Why We Make Amends In Addiction Recovery

By DFCAdmin in Blogs | | 12 May 2017
 

apology-amends-regrets-recovery

Step nine of the 12 steps of Alcoholics Anonymous suggests those in recovery to make amends to all people they have harmed except when to do so would injure them or others. Many shy away from this step, abandoning their recovery process or running from it entirely. Amends might not be what you think!

What Is An Amends?

An amends is defined as a way to compensate or make up for a wrongdoing. For recovering addicts and alcoholics, amends are the way we stay committed to our new lives of recovery and do our best to make good on our promise of sobriety to those we have harmed. Neither can we go back and change the past nor can we change the way people feel about us. What we can do is take conscionable acts toward making it up to them, in whatever way seems satisfactory to them and healthy to us.

Is Making Amends Making An Apology?

Apologies and amends seem similar but are actually quite different. Apologies are defined as “a regretful acknowledgment of an offense or failure” or “a reasoned argument or writing in justification of something”. There are a few reasons why we make an amends instead of an apology.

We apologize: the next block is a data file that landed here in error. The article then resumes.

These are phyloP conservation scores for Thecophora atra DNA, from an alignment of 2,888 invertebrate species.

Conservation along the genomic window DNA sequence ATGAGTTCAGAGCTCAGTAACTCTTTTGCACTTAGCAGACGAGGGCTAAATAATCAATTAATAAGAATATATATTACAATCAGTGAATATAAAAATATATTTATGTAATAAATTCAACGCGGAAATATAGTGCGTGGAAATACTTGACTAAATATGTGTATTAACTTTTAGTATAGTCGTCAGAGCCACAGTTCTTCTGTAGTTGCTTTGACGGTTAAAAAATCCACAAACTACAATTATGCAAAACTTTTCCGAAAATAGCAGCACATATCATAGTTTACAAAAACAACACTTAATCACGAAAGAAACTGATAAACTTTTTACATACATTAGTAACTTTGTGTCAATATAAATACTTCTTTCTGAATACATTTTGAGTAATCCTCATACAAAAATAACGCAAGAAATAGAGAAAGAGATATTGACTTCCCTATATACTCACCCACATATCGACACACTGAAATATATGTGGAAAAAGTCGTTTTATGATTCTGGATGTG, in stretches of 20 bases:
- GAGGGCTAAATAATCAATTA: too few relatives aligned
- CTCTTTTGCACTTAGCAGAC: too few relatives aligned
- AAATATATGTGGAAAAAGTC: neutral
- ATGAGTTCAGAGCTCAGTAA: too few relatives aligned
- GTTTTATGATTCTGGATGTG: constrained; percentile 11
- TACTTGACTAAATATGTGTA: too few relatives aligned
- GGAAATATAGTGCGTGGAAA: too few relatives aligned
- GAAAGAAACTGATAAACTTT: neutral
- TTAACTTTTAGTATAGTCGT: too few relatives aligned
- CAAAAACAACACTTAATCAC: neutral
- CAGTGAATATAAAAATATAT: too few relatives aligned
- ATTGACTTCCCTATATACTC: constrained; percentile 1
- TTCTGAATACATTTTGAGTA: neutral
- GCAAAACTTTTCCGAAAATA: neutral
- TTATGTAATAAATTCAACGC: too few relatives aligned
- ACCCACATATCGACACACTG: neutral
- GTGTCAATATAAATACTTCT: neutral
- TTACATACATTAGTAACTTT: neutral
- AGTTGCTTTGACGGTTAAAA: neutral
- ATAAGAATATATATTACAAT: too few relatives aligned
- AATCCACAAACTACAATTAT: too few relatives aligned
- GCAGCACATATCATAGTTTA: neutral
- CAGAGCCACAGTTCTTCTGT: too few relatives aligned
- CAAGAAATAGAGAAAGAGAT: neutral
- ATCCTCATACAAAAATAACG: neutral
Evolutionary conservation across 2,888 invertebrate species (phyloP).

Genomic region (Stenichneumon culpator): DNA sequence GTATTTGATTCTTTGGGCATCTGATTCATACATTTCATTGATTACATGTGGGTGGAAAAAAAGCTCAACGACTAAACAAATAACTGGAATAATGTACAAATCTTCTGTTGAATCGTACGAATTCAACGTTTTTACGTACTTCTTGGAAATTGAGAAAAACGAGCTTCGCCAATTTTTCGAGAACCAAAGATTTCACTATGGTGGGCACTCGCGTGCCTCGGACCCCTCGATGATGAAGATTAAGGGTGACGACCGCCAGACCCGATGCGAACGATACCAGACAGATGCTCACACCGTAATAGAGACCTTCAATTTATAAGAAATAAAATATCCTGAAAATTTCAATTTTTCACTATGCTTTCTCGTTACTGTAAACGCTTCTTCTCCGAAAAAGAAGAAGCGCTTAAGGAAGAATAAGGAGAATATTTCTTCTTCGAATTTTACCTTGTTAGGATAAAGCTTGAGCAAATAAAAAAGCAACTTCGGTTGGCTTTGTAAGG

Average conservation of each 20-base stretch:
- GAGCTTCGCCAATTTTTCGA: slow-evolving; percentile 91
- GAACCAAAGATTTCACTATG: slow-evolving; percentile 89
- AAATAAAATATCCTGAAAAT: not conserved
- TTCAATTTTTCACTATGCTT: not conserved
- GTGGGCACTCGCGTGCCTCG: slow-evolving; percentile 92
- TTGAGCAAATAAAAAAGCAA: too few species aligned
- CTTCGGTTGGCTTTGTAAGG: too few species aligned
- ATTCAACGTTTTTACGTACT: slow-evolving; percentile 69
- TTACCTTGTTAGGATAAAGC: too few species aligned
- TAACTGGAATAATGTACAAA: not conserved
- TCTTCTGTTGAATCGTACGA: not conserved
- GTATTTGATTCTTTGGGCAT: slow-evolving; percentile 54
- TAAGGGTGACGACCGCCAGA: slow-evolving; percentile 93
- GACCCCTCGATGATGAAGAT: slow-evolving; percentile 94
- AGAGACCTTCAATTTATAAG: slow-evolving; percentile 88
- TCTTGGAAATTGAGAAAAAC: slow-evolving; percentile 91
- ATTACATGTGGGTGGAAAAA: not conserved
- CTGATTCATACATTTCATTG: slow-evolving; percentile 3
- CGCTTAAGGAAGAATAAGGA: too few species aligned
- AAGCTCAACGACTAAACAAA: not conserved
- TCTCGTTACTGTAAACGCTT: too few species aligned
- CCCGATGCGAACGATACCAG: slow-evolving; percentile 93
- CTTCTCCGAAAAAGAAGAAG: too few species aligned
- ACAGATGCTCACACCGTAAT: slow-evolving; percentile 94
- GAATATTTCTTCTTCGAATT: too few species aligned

• Regret: Through the steps, we are given many promises which come true. One of them is that we learn not to regret the past or shut the door on it. It’s true that we might regret some of our behaviors in the past, but regret is just a feeling, not an action- which leads to the next issue.

 

  • Acknowledgment: Amends are about taking action. By making an amends, we ask what we can do to make up for what we have done. An apology is simply acknowledging we did wrong. As the old saying goes, actions speak louder than words.

 

  • Failure: Addiction is not a failure in life. If it is, than seeking recovery is a success. Addicts and alcoholics are partial to and characteristic of self-hatred. Seeing our past as failure means seeing our present as a failure. We are always in a progressive action of recovery. You aren’t a failure for developing an addiction.

 

  • Justification: The primary reason we make amends in recovery is because one simply issues an apology. When we make amends, we are not justifying our behaviors. We were sick, but that isn’t a justification. We aren’t interested in the right or wrong of things. We know we were wrong in some way, or, someone tells us. Promptly, we take action to remedy that wrong to the best of our ability.

 

 

Change always follows action. Though we can’t change other people, we can change our own lives. That is the philosophy behind the treatment programs at Design For Change. Everyone is capable of recovering. For information on our treatment programs and recovery services, call (877) 267-3646.